- Ebert DA, Fowler S, Compagno LJV (2013) Sharks of the world: a fully illustrated guide to the sharks of the world. Wild Nature Press, p 528Google Scholar
- Ebert DA, De Silva RI, Goonewardena ML (2017) First record of the dwarf false catshark, Planonasus parini (Carcharhiniformes: Pseudotriakidae) from Sri Lanka. Loris 27(5&6): 63–64. December 2016 .Google Scholar
- Fowler HW (1941) The fishes of the groups Elasmobranchii, Holocephali, Isospondyli, and Ostariophysi obtained by United States Bureau of Fisheries Steamer Albatross in 1907 to 1910, chiefly in the Philippine Islands and adjacent seas. Bull US Natl Mus 100: i-x, 1–879, Figs. 1–30.Google Scholar
- Garrick JAF (1954) Studies on New Zealand Elasmobranchii. Part III. A new species of Triakis (Selachii) from New Zealand. T Roy Soc New Zeal 82:695–702Google Scholar
- Gill T (1893) Families and subfamilies of fishes. Mem Natl Acad Sci 6:127–138Google Scholar
- Hammer Ø, Harper DAT, Ryan PD (2001) PAST: paleontological statistics software package for education and data analysis. Palaeontol Electron 4(1):1–9Google Scholar
- Jabado RW, Ebert DA (2015) Sharks of the Arabian Seas: an identification guide. The International Fund for Animal Welfare, Dubai, p 240Google Scholar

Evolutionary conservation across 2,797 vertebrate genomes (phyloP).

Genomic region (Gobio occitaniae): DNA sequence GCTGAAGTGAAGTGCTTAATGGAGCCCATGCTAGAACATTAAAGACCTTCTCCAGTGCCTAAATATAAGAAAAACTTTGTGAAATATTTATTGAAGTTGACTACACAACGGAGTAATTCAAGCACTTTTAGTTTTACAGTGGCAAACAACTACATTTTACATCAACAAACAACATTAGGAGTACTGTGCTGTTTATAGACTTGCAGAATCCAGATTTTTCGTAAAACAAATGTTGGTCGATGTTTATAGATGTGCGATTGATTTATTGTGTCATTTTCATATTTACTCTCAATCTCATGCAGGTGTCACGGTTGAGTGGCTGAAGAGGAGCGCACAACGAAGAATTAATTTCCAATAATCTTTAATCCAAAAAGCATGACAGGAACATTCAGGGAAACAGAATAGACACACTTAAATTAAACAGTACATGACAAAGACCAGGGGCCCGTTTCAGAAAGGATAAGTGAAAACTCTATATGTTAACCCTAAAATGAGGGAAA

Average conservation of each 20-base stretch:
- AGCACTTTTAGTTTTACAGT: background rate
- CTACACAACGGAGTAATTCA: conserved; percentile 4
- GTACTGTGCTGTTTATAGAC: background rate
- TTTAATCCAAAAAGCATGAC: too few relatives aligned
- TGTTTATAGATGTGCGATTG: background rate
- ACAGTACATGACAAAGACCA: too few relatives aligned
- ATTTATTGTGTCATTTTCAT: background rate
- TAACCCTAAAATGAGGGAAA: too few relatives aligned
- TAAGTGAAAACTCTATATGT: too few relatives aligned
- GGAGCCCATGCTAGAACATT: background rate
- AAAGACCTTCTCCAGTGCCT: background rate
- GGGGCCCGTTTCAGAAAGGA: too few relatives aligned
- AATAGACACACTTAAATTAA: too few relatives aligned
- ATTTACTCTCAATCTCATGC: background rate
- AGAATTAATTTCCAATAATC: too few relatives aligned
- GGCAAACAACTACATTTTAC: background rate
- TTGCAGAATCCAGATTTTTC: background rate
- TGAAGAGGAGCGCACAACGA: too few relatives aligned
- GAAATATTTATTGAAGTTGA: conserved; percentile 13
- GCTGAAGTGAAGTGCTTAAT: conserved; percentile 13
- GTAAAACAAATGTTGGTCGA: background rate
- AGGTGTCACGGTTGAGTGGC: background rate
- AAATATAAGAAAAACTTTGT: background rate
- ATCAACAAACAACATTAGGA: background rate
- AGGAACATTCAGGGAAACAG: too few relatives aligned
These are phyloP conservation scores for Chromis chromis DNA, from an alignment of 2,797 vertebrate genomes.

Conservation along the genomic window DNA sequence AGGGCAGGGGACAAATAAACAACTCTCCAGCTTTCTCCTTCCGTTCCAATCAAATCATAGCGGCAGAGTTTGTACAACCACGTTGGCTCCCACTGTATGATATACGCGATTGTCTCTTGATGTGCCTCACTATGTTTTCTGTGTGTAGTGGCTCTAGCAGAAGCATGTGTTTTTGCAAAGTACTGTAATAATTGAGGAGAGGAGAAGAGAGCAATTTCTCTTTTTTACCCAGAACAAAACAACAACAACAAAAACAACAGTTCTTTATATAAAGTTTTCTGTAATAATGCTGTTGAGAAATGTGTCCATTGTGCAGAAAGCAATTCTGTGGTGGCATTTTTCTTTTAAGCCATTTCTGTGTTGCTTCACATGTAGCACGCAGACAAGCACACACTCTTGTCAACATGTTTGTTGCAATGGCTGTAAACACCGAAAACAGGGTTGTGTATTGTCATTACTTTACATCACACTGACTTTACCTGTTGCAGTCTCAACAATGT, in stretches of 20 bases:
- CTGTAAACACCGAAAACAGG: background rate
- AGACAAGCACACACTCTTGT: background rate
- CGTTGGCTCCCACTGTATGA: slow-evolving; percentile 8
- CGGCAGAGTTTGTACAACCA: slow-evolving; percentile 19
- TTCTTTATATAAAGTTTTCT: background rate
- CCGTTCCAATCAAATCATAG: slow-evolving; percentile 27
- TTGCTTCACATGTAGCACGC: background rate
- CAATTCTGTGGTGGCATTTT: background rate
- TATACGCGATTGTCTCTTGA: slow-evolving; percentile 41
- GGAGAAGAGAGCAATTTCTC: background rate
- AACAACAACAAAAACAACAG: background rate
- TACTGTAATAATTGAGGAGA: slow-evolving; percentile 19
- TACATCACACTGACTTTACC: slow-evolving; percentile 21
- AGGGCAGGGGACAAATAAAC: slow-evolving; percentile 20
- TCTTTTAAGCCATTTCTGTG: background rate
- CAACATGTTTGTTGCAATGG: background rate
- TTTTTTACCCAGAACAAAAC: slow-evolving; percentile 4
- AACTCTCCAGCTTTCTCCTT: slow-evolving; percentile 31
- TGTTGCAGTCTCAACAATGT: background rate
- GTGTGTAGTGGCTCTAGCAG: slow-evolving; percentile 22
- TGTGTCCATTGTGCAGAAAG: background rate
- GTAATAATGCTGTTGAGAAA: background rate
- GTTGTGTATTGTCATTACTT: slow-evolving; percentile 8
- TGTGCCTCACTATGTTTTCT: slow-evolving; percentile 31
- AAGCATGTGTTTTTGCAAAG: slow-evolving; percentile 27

- Jordan DS, Evermann BW (1896) The fishes of North and Middle America. Bull US Natl Mus 47:1–1240Google Scholar
- Jordan DS, Snyder JO (1904) On a collection of fishes made by Mr. Alan Owston in the deep waters of Japan. Smiths Misc Coll 45:230–240Google Scholar
- Last PR, Stevens JD (2009) Sharks and rays of Australia. CSIRO Publishing, Melbourne, 644 ppGoogle Scholar
- Musick JA, Ellis JK (2005) Reproductive evolution of chondrichthyans. In: Hamlett WC (ed) Reproductive biology and phylogeny of chondrichthyes: sharks, batoids, and chimaeras, Science Publishers. Inc. Enfield, NH, pp 45–79Google Scholar
- Naylor GJP, Caira JN, Jensen K, Kerri, Rosana KAM, Straube N, Lakner C.(2012b) Elasmobranch phylogeny: a mitochondrial estimate based on 595 species. In: Carrier JC, Musick JA, Heithaus MR (eds) Biology of sharks and their relatives, 2nd edition. CRC Press, Boca Raton, London, New York, pp. 31–56.Google Scholar
- Nelson JS (2006) Fishes of the world. John Wiley & Sons, Inc., New Jersey, p 601Google Scholar
- Sabaj MH (ed) (2016) Standard symbolic codes for institutional resource collections in herpetology and ichthyology: an online reference. Version 5.0. American Society of Ichthyologists and Herpetologists, Washington, DC. http://www.asih.org/, Accessed 17 Nov 2017
- Teng HT (1958) Studies on the elasmobranch fishes from Formosa. Part 1. Eighteen unrecorded species of sharks from Formosa. Taiwan Fish Res Inst Lab Fish Biol Rep 3:1–30Google Scholar
- Teng HT (1962) Classification and distribution of the Chondrichthyes of Taiwan. Ogawa Press, Maizuru, Japan, p 304Google Scholar